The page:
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Bigbens42 last won the day on February 5

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About Bigbens42

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  1. I should note that Homer is better read on this topic than me. Give me 35 years to catch up to him.
  2. Yeah it's pretty refreshing after Jeff.
  3. Oh, and we weren't the only ones to round folks up.
  4. You are just a peach. Are you aware Churchill used the war as cover to institute an Imperial policy in India to clamp down on resistance to the Raj? For getting so much admiration these days, instituting a policy that killed around 2,000,000 sure didn't dent him.
  5. Starting points! There are a lot. For a general overview, The Second World War by John Keegan and is a good starting point and The Third Reich at War by Richard J. Evans For the Western theater, The Second World War in the West by Charles Messenger For the Pacific theater, Sea of Thunder - Four Commanders and the Last Great Naval Campaign 1941-1945 by Evan Thomas (this was a rec from Homer a few years back, and it's a great read.), The Last Stand of the Tin Can Sailors by James D. Hornfischer, War without Mercy by John Dower and The Pacific War by Saburo Ienaga for a Japanese perspective.
  6. Um, Bomber Harris was basically the British version of LeMay. RAF crews knew him as "Butcher" Harris. Britain (and we participated!) killed 10s of thousands of civilians in the course of firebombing Dresden and Hamburg. The Brits even refer to Hamburg as the Hiroshima of Germany . Face it. They committed war crimes. There generally are no innocents in a total war.
  7. All of the major powers committed war crimes. Only one of us had the moral high ground unless they are equivalent. Out with it or walk it back.
  8. One of the crucial things that we need to remember is to place events and opinions in the context of their time. While World War II may have only been very recent, the context of total war, a total war so incredibly destructive, really removes the ability to approach the events of the war with any current social context. Were the Allied bombings of Germany and Japan atrocities? Yes, undoubtedly so. Would they fit the definition of war crimes today, or even at the time? Yes, undoubtedly so. Did they inflict a massive amount of pain and suffering, primarily on civilians (including complete innocents, like imported foreign laborers, young children)? Yes, undoubtedly so. But if you accept that the Holocaust, the prospect of a Third Reich covering Europe or Japan exterminating their neighbors was a greater evil (and there can be no doubt that it was), then you enter a sort of moral twilight zone. Every bomb you don't drop makes them stronger. Every city you don't flatten improves their military strength. Every laborer or farmer you don't kill results in tangible amounts of deaths for Allied soldiers and civilians These bombings are completely indefensible outside of the context of World War II, as are most acts of war. Within the context of total war, especially one against three regimes that are responsible for the brutal murders of millions of innocents with little to no provocation, acts like the bombing of Dresden, Hamburg, Rome, Tokyo, Hiroshima or Nagasaki start to make a perverse kind of sense, and are in fact, entirely logical. That's a testament to how ****** up the war was. In total war, there are really no easy moral choices.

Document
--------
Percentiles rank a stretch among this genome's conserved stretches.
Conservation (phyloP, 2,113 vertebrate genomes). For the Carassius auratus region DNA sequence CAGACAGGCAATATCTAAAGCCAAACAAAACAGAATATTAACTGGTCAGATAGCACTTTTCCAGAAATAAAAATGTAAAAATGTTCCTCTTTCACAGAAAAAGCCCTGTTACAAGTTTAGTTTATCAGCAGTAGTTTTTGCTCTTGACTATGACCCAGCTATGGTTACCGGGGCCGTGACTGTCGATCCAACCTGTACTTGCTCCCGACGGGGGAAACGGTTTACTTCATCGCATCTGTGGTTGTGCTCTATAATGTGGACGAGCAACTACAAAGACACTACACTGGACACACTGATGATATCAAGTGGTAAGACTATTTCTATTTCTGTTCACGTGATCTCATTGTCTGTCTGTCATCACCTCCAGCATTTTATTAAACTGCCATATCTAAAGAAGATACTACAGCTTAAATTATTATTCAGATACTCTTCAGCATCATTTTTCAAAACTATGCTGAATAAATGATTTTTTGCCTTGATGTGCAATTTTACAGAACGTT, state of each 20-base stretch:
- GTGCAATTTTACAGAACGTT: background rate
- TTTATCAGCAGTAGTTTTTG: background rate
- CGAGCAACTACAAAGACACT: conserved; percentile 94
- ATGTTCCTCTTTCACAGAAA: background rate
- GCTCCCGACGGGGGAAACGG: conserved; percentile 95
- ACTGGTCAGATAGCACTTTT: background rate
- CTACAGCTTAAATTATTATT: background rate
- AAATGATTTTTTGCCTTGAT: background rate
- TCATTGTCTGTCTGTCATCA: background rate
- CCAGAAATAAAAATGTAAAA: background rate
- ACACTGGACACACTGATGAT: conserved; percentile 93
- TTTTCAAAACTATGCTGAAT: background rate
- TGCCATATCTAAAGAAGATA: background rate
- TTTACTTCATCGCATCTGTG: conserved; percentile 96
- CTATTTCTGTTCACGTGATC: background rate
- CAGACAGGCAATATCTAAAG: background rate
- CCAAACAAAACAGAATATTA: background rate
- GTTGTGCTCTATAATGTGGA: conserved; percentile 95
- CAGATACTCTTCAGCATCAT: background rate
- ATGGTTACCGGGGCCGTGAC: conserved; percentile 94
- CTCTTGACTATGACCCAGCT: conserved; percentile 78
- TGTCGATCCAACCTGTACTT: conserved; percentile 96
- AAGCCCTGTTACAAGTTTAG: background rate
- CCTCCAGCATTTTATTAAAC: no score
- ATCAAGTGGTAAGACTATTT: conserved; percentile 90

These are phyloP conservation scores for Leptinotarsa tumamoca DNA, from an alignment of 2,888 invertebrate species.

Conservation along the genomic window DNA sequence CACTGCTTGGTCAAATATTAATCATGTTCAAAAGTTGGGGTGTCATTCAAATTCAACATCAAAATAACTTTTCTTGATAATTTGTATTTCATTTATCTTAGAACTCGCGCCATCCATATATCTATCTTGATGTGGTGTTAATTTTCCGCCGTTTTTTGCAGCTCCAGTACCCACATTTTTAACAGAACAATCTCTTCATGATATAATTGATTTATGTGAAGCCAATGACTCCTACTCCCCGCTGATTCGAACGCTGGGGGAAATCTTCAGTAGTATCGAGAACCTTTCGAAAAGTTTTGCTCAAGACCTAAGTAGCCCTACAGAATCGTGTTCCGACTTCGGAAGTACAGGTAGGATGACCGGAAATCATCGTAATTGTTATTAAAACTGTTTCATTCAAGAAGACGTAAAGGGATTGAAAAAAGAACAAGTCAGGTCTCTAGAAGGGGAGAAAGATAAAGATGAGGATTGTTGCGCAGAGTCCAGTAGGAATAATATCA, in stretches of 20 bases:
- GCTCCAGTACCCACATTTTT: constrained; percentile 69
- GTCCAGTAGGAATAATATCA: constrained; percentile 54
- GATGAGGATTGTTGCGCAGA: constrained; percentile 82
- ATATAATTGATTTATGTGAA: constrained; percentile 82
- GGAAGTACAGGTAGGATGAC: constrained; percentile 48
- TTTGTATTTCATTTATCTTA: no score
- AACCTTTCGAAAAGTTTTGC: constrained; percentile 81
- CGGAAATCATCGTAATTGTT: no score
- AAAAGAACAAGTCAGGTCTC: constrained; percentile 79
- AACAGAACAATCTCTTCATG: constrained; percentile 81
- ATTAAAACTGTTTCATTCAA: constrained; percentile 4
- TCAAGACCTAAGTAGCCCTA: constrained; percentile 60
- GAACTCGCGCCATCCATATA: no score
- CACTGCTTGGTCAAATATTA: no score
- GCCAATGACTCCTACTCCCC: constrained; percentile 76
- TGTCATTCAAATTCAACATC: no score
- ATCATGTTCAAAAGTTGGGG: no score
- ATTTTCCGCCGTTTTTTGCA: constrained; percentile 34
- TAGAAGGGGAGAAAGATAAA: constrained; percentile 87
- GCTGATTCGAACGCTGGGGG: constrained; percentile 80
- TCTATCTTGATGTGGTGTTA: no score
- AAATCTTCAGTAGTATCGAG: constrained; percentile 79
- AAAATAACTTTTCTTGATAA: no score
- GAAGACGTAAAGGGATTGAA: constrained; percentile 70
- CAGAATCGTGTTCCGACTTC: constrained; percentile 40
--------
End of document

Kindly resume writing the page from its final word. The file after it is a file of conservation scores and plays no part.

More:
9. You're welcome for the context. I asked you, who had the moral high ground among the major powers?
  10. I did. It makes no sense.
  11. Let's consider this in the context of another large battle from the war: When the German Group North began the siege at Leningrad, they thought that it would be a cakewalk. Hitler already had the invitations to the victory celebrations printed. There was a plan "Both German and Finnish forces had the goal of encircling Leningrad and maintaining the blockade perimeter, thus cutting off all communication with the city and preventing the defenders from receiving any food or supplies. The Germans planned on food being their chief weapon against the citizens; German scientists had calculated that the city would reach starvation after only a small number of weeks." The siege lasted 872 days. The Russians suffered. They died, they ate everything down to the rats and probably including their own dead. They hung on and eventually won. Nothing that I have ever read would suggest that the Japanese were less tough than the Russians. They would have hung on. They would have died by the millions but they would have hung on.
  12. That makes no sense. If they are not equivalent, either we have the high ground, or they do.
  13. Among the major powers involved, who? Bomber Harris poured the wrath of the British out upon the population of Dresden in righteous indignation. The USSR's behavior in eastern Europe would be enough to make Hitler blush. Japan, Italy, Germany? All launched undeclared wars against their unoffending neighbors and indulged in ethnic cleansing. It was a brutal, ugly total war on all sides.
  14. LOL. They were more than willing to die for their God, and three months isn't so long. Did the concept of Gyokusai not sink in? They drilled it into their populace. They prepared for a massive defense of their homeland, and we knew what was up because of the MAGIC intercepts.